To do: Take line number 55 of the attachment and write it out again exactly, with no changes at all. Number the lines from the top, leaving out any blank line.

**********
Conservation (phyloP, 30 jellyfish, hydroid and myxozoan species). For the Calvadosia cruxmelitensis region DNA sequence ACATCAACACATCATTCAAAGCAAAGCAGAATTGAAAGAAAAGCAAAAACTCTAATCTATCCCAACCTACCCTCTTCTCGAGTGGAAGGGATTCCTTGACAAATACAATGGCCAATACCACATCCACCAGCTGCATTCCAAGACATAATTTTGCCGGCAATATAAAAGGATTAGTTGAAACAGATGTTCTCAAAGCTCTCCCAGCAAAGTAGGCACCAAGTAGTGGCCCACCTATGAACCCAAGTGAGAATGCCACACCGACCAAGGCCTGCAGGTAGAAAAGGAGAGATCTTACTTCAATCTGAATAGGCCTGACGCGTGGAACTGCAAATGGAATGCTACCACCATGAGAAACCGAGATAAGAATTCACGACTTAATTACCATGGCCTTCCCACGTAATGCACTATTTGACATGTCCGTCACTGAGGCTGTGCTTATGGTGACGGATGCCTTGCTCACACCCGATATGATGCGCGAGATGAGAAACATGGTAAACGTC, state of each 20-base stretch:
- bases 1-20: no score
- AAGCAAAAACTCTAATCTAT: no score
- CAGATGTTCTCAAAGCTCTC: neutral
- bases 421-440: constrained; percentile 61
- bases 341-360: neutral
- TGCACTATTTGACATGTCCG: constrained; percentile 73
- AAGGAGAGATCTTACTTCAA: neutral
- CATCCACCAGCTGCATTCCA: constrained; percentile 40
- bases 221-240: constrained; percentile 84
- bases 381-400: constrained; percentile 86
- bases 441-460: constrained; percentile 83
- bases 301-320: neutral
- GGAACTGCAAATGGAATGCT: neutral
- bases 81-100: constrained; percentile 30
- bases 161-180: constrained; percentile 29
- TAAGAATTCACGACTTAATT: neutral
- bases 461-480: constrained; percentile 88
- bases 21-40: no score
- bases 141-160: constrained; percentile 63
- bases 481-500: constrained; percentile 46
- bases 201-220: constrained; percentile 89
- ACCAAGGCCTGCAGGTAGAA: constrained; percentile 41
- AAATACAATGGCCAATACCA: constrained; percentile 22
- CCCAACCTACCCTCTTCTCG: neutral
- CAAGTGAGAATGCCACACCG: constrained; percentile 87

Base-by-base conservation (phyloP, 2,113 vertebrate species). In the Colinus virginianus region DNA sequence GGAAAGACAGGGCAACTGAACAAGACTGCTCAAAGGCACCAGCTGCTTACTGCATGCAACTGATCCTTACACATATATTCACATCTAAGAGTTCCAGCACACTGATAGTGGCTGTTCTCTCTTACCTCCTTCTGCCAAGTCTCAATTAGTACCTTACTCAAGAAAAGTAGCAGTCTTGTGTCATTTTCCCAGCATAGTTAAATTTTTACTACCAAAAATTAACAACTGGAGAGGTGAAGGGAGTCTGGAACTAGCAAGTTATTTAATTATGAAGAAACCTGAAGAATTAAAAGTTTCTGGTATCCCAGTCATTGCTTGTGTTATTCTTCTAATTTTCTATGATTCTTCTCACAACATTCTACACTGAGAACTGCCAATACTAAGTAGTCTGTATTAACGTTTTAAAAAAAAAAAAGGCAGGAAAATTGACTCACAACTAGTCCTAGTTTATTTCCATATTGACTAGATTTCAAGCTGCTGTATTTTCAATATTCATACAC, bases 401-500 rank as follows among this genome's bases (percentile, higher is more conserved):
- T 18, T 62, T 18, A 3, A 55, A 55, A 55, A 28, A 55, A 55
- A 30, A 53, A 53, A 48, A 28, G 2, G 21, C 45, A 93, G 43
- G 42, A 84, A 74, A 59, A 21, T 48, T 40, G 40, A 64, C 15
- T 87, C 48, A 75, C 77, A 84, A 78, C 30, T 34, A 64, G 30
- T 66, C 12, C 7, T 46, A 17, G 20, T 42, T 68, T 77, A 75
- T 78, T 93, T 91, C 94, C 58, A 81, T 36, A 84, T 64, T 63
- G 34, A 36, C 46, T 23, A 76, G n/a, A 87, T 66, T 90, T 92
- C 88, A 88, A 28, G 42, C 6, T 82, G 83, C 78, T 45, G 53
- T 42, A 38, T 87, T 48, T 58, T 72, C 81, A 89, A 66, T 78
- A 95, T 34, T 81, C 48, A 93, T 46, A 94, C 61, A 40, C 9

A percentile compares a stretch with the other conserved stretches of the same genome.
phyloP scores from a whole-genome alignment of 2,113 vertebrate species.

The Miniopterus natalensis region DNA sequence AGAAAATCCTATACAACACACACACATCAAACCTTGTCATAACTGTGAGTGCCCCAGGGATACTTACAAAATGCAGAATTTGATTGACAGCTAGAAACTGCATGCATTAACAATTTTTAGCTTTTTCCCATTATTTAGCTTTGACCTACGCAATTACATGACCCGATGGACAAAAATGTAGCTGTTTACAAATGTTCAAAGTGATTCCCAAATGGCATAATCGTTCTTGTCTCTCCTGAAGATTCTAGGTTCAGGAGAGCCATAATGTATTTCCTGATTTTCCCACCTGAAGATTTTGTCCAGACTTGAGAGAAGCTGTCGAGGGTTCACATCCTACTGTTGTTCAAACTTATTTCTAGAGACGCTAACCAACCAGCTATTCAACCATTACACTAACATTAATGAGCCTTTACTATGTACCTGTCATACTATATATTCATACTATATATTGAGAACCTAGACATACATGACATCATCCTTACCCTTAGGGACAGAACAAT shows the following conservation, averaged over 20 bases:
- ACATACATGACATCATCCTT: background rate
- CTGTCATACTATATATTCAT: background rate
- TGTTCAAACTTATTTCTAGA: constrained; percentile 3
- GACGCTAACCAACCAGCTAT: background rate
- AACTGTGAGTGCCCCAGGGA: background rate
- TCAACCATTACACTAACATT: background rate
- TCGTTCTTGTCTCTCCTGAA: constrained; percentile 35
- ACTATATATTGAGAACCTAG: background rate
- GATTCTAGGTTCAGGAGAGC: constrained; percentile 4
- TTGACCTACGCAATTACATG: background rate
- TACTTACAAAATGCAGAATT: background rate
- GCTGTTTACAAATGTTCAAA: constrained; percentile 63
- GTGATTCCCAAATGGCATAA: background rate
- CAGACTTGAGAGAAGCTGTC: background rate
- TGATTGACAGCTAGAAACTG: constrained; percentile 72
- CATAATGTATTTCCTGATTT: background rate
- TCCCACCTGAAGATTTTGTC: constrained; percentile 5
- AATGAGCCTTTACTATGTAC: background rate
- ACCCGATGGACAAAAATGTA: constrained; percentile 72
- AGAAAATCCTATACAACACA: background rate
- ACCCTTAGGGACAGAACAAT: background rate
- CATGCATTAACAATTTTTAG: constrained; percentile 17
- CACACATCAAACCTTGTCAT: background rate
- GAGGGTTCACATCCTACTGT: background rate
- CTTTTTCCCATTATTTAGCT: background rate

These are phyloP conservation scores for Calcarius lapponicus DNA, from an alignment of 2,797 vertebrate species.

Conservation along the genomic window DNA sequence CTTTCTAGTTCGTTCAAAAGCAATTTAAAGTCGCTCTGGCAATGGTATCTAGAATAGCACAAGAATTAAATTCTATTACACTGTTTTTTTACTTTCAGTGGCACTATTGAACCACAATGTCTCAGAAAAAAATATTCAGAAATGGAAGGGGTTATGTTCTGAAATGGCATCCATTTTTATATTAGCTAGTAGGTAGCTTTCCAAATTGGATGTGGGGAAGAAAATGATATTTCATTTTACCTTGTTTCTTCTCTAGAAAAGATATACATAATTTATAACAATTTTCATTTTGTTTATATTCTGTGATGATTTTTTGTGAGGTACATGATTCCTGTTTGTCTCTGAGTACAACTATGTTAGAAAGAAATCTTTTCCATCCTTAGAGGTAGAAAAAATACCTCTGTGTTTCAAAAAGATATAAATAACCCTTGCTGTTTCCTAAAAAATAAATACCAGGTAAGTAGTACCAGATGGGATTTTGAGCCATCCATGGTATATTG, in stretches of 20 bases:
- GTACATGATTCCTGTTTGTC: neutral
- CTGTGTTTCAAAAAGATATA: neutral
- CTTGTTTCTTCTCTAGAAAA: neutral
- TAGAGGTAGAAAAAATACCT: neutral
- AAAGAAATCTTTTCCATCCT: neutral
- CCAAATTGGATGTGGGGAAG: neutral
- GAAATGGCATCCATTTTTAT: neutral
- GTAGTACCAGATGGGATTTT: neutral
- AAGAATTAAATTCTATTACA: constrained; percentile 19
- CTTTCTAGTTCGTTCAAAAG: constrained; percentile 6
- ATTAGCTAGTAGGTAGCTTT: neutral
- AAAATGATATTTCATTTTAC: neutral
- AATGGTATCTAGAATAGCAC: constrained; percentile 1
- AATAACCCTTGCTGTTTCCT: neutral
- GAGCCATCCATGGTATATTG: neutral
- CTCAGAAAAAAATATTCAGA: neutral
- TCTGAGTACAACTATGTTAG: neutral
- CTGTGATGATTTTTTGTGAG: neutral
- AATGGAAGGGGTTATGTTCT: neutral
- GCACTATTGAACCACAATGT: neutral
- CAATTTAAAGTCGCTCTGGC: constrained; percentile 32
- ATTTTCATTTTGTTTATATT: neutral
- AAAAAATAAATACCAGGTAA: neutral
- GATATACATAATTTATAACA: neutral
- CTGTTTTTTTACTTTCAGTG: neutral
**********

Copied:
- TGATTGACAGCTAGAAACTG: constrained; percentile 72